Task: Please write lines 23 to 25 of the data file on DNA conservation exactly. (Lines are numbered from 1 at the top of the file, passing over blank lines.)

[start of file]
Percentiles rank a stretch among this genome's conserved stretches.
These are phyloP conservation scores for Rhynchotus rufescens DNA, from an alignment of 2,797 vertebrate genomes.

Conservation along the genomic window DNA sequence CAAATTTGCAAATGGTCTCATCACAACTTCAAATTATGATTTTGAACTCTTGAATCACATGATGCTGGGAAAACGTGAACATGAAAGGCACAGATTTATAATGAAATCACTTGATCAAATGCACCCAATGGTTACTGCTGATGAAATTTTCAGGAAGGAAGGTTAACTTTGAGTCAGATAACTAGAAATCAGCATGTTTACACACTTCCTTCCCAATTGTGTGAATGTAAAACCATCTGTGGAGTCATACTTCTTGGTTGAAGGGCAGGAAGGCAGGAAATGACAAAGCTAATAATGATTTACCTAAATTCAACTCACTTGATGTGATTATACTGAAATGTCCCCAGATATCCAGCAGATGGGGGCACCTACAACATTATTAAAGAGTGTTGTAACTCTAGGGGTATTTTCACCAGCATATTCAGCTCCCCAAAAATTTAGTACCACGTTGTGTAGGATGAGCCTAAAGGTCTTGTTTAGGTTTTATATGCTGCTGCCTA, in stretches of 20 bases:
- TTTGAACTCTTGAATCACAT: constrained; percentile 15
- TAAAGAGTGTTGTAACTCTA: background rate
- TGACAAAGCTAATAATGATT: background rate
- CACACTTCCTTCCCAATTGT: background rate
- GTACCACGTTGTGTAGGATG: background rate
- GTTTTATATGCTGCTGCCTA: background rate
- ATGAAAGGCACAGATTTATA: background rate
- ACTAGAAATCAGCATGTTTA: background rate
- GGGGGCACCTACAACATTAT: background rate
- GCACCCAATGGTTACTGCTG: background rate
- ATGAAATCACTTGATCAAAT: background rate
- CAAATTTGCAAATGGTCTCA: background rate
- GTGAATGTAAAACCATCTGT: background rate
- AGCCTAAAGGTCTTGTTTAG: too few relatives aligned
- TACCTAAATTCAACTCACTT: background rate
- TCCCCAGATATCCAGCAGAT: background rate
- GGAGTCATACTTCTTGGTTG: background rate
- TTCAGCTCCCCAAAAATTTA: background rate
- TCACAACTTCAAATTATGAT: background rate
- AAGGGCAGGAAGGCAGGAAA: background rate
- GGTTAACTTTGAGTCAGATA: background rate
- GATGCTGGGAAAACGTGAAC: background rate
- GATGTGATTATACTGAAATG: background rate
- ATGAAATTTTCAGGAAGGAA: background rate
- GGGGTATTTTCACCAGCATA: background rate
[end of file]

- AAGGGCAGGAAGGCAGGAAA: background rate
- GGTTAACTTTGAGTCAGATA: background rate
- GATGCTGGGAAAACGTGAAC: background rate